Policy and Practice Reviews ARTICLE
Warnock and Statutory Assessments: The first 40 years.
- 1University of Derby, United Kingdom
The Warnock report ‘Special Educational Needs’ (Warnock 1978) provided the catalyst for an enduring framework of individual statutory assessment in England for children and young people (CYP) with Special Educational Needs (SEN). . Through its implementation in the Education Act 1981, consolidated in the Education Act 1966, the report established the overall SEN framework in England for last 40 years; laying the foundation for statements of SEN and more recently Education Health and Care Plans (EHCPs). The underlying legal structure created by Warnock has been reinforced rather than changed with the introduction of the Children and Families Act 2014. However by establishing rights to specified levels of resources, at the level of individual provision, the Warnock framework has risked undermining adequate provision and parental confidence in Special Educational Needs and Disability (SEND) provision overall-a central paradox of the SEND framework. This paper considers the consequences of an over reliance on statutory assessment to secure provision, the extent to which it skews resources within the system to one group of children and is therefore in danger of undermining the overall objectives of the current SEND reforms. However it is difficult to reform the statutory system without creating greater parental confidence in the non-statutory offer. While additional legislation to strengthen the SEND framework is desirable the Government could address the overreliance on statutory assessment by a more rigorous implementation of current legislation linked to reforms in funding, accountability and a renewed focus on the Equality Act 2010 provisions on SEND. This would entail the Government being willing to support a more rights based and less market led approach in schools and other settings and introduce strategies to reduce the reliance on statutory assessment in favor of ensuring the education system could routinely meet more CYPs needs. The conclusions are focused on the English system of SEND but the solutions are of relevance for other SEND assessment and funding models which are also considered.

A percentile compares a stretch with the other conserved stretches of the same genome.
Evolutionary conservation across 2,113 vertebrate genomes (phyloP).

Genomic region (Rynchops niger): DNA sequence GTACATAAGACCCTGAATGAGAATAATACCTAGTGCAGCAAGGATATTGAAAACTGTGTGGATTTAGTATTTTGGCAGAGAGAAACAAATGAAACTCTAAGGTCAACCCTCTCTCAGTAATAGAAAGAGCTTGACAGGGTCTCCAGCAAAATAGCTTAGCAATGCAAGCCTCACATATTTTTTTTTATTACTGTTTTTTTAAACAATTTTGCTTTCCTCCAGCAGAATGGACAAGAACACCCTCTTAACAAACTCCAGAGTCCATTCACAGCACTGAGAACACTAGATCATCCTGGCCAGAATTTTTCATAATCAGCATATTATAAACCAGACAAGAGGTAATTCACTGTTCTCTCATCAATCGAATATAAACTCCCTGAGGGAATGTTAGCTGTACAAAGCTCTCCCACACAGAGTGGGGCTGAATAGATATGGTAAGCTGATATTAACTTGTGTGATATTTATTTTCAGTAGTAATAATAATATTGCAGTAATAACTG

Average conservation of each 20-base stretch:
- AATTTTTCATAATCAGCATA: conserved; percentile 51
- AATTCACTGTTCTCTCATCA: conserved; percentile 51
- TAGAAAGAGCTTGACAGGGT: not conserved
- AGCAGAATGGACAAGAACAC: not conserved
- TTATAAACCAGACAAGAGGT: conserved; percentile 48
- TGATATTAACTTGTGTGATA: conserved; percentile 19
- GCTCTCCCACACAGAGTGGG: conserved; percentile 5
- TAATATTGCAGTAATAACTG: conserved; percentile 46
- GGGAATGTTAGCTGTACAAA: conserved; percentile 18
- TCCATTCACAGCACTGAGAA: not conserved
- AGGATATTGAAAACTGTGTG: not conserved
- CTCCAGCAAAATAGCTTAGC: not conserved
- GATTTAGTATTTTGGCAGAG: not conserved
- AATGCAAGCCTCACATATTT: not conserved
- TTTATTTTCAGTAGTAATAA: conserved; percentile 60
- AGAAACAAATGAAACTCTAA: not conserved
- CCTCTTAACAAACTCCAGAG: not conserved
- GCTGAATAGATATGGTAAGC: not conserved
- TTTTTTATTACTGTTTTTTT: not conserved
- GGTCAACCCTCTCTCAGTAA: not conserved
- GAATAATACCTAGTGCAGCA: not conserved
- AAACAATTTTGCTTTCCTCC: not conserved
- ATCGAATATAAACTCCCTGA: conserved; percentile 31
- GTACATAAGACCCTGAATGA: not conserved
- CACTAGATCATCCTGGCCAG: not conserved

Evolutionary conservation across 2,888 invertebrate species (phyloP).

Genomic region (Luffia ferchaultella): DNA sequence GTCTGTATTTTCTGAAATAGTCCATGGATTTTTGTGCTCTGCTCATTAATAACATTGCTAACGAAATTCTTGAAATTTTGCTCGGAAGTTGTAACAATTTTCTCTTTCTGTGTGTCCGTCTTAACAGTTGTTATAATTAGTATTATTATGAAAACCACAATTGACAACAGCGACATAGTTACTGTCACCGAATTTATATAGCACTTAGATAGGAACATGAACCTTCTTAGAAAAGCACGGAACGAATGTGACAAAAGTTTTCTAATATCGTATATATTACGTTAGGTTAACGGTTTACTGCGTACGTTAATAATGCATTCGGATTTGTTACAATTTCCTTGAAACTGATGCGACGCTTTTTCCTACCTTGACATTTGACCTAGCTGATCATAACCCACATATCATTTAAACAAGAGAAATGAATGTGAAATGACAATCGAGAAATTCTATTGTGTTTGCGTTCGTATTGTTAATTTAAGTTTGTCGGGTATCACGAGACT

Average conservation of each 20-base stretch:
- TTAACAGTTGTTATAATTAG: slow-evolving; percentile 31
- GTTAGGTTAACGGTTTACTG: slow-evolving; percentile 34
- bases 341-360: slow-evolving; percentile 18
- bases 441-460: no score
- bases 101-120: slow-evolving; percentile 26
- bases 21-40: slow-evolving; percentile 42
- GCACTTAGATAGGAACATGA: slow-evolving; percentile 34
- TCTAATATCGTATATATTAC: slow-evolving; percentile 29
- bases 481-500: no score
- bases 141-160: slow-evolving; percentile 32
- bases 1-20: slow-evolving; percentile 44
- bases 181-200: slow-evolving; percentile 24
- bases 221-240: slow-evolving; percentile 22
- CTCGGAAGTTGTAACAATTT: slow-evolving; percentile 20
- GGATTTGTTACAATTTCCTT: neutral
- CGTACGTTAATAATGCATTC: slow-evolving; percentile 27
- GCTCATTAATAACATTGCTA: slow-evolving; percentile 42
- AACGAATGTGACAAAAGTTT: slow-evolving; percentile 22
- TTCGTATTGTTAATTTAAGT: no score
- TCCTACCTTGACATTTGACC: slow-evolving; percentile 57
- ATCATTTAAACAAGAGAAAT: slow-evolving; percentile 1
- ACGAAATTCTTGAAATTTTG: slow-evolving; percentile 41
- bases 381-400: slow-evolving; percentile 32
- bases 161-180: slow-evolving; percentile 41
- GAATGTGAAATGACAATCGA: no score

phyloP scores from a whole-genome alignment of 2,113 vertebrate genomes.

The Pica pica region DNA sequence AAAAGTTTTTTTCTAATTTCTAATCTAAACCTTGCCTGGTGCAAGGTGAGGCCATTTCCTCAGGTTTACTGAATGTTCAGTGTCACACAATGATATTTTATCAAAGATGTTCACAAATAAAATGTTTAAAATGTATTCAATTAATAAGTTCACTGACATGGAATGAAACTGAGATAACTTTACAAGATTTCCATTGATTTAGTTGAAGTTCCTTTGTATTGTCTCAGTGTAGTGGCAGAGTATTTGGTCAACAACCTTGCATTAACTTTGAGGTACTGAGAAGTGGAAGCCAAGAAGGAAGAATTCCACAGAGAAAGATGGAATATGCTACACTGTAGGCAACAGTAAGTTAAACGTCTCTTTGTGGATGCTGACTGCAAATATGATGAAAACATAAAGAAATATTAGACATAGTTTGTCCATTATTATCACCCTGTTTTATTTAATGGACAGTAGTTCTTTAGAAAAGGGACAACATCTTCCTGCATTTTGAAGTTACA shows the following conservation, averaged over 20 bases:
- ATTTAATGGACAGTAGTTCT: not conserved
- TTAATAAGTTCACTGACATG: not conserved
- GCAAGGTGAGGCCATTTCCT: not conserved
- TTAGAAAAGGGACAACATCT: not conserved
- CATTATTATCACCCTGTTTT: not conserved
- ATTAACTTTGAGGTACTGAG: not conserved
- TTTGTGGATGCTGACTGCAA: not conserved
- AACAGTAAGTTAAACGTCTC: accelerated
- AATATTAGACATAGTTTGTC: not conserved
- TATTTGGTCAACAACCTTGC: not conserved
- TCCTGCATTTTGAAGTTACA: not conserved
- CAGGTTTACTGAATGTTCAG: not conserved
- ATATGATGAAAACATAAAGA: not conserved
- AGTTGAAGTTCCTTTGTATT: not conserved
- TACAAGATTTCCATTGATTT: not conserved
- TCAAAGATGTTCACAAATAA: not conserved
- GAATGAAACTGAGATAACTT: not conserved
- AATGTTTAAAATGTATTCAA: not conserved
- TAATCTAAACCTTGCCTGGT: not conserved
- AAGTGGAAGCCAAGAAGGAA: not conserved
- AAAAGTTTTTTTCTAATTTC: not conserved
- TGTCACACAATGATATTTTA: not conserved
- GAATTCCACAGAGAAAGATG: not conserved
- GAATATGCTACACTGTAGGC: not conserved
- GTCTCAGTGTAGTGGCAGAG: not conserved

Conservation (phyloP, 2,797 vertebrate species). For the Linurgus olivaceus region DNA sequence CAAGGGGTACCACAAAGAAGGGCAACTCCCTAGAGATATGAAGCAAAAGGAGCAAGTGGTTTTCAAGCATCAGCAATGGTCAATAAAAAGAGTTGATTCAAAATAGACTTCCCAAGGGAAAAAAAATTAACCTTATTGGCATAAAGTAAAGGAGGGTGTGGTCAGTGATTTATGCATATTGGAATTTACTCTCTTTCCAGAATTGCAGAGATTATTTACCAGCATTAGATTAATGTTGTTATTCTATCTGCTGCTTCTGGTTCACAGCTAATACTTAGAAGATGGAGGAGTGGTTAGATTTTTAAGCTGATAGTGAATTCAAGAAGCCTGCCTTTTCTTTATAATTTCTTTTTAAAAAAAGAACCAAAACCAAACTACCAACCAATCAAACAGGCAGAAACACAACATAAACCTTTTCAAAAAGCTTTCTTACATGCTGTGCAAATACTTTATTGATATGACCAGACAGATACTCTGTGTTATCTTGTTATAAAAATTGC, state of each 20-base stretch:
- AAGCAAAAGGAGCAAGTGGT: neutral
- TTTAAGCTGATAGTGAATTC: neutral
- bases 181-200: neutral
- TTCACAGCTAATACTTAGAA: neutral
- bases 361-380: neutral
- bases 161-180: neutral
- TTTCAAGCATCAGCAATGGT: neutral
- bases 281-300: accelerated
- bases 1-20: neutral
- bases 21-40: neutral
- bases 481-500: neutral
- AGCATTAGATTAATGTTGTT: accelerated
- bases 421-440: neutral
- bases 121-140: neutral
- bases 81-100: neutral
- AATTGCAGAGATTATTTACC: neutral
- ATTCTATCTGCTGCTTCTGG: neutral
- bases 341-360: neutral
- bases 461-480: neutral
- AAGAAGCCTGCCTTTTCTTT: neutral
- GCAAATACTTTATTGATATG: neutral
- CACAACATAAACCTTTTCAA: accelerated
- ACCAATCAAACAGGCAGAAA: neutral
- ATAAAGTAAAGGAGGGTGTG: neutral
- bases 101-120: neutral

Keywords: Warnock Report, SEND, Statements of special educational need, Equality Act, Education Health and Care Plans, SEN Funding
Received: 14 Feb 2019;
Accepted: 17 May 2019.
Edited by:Geoff A. Lindsay, University of Warwick, United Kingdom
Reviewed by:James E. Hall, University of Southampton, United Kingdom
Brahm Norwich, University of Exeter, United Kingdom
Richard Rose, University of Northampton, United Kingdom
Copyright: © 2019 Lamb. This is an open-access article distributed under the terms of the Creative Commons Attribution License (CC BY). The use, distribution or reproduction in other forums is permitted, provided the original author(s) and the copyright owner(s) are credited and that the original publication in this journal is cited, in accordance with accepted academic practice. No use, distribution or reproduction is permitted which does not comply with these terms.
* Correspondence: Prof. Brian Lamb, University of Derby, Derby, United Kingdom, firstname.lastname@example.org